Project S2000: Part 20 – Stock Air Box Modifications And Not Going Faster

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Step #1 in stock air box modification: rip out the internal snorkel.
Step #2: Use an angle grinder with cutting wheel to hack out the internal divider wall.
My thought in removing the internal snorkel and divider wall was to free up air flow paths to more of the surface area of the air filter to reduce the pressure drop I was seeing.
Gone are the internal snorkel and divider wall.

To test out the modifications, I went out to my super-secret testing location where I could do 3rd gear pulls on a nice and flat surface. Unfortunately, I couldn’t do a back-to-back testing as it took time to do the modifications, but the trends are still the same. This is to say, the modifications did nothing readily apparent to improve manifold air pressure. The intake does have a slight hum to it now though.

 

The blue line is the stock air box from previous testing done at a higher sample rate (hence more data points) and higher ambient pressure (so the line is higher). The red line is the hacked air box. Notice the trend of the intake manifold air pressure dropping with engine speed is still the same. I put in linear trend lines to characterize the trends and the slopes are pretty much identical. Air is pretty good at finding the path of least resistance, so it appears that gap between the internal snorkel and air filter is enough for the air to distribute around the air filter to minimize pressure drop. It appears the intake air flow restriction is located elsewhere in the intake system. One potential culprit is the intake tube being of the OEM ribbed design and another suspect being the intake manifold itself. On a side note, the stock intake system seems to have a resonance around 2100-2200rpm. Looking at the data logs all the way down to 2000rpm, there’s a big spike in intake manifold air pressure that range along with above average MAP readings at ~4200-4400rpm and the spikes again at ~6300-6600rpm. The next spike would be in the ~8400-8800rpm range which works pretty damn well on the AP1 S2000 with the F20c engine revving to 9000rpm. I told ya those Honda engineers optimized everything.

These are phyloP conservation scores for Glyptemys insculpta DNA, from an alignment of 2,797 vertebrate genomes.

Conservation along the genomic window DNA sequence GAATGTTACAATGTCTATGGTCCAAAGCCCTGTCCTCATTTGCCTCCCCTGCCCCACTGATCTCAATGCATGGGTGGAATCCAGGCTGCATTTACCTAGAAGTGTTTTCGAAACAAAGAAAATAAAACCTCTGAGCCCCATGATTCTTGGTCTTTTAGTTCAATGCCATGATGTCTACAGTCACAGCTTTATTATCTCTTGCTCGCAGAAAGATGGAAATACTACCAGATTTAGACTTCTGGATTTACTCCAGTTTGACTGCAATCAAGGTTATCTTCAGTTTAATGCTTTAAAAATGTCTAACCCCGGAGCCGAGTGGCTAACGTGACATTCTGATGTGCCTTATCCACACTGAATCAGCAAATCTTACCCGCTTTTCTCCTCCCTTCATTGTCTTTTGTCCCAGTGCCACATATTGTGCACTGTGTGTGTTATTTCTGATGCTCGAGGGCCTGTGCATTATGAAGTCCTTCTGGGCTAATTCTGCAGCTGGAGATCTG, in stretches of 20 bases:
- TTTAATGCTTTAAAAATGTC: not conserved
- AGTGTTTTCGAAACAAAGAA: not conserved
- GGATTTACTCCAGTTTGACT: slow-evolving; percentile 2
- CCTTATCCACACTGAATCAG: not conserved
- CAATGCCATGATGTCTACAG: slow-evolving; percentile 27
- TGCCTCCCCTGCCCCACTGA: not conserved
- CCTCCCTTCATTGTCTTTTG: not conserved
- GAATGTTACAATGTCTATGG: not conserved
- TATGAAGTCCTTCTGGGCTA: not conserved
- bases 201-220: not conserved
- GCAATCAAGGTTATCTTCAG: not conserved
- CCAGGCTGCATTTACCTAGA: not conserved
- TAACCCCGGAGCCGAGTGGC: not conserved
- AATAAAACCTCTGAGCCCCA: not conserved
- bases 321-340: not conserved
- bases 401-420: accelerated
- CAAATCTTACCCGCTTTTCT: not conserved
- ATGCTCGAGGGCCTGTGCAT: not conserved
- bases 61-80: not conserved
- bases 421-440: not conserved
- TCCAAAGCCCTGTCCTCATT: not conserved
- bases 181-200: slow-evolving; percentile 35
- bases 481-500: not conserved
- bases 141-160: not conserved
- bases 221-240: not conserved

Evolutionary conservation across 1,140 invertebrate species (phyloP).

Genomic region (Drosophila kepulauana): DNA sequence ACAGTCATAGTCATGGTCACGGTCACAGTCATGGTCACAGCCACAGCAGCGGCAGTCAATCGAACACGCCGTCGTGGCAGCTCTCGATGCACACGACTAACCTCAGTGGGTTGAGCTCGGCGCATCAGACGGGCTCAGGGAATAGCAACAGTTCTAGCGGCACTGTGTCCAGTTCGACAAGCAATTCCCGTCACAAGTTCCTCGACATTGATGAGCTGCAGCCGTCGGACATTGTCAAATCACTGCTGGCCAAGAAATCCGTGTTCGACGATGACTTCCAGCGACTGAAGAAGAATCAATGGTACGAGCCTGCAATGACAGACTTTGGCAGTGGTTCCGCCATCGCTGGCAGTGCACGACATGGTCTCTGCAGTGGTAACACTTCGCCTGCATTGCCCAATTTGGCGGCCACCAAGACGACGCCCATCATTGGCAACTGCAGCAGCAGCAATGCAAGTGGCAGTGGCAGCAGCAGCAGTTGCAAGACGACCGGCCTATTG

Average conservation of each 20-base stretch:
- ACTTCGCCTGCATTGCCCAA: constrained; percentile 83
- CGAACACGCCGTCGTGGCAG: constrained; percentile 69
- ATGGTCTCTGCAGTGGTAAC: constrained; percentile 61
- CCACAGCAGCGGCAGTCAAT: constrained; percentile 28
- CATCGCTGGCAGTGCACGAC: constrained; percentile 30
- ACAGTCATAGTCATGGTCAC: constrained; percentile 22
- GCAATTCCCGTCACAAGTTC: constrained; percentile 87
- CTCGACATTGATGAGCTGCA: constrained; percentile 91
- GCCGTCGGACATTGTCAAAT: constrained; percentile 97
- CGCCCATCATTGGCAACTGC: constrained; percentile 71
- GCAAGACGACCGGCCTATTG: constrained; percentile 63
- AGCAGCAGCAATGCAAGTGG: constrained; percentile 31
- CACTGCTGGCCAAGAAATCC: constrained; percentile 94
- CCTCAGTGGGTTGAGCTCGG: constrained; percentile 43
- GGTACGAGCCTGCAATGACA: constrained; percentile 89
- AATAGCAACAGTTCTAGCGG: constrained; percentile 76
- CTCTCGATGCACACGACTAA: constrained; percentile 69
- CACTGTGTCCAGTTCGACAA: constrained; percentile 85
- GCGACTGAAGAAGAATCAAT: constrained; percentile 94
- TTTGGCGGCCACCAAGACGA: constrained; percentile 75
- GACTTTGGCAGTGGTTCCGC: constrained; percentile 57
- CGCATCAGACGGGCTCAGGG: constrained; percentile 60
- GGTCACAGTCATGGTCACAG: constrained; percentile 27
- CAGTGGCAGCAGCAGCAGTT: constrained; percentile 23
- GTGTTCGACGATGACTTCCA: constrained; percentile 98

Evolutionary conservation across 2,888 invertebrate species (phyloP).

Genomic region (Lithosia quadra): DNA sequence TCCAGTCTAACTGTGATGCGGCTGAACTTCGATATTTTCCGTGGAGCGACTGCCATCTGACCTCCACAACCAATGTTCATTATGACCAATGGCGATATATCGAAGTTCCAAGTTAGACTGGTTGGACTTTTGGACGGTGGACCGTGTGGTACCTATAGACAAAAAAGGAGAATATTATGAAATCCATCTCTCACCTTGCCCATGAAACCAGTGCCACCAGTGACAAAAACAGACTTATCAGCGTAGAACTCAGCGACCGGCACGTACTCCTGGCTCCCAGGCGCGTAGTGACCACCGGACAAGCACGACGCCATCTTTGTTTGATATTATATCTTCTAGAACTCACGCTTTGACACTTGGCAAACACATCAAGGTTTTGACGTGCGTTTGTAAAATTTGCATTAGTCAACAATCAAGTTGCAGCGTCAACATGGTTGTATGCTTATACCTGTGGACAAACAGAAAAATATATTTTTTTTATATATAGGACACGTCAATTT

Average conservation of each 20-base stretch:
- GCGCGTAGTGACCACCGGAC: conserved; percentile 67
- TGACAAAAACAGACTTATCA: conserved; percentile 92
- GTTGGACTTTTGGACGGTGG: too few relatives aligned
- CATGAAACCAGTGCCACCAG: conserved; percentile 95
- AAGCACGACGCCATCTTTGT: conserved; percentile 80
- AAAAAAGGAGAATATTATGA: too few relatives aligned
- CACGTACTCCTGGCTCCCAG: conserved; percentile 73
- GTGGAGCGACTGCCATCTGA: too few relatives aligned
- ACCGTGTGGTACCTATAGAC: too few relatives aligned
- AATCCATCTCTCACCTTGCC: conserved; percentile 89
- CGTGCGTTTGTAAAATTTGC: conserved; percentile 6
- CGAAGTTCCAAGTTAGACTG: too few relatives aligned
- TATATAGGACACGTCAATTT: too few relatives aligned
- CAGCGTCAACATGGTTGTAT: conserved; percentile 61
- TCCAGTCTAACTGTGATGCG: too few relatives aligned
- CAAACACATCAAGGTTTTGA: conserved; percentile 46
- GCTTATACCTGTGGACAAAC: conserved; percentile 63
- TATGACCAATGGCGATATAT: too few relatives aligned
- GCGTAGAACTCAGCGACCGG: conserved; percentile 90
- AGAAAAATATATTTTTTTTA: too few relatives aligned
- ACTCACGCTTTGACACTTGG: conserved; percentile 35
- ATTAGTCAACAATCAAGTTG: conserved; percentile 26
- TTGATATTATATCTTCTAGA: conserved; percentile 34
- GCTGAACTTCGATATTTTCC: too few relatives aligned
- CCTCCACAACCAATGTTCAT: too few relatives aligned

2 comments

  1. “So, one lesson learned is Honda did a damn good job on optimizing the stock air box design and there’s nothing to be gained in power by hacking it up. Removing the air box lid will make your car much louder making everyone look at you. Removing the lid will also reduce your power significantly giving everyone more time to look at you. If you crave attention, I guess remove the lid. If you like more power and not drawing attention leave the lid on.”

    Can you please clarify, by gutting the airbox and leaving the lid on do you see a loss of power? I’m asking from the perspective of someone who likes intake sound and finds the OEM unmodified intake too quiet. I’m considering gutting it to increase sound instead of buying the K&N intake. However I will not do either of these if they will cause a loss in power.

    1. Gutting it does not effect power. To get some more noise, some people block off the port in the air box which goes to the resonator.

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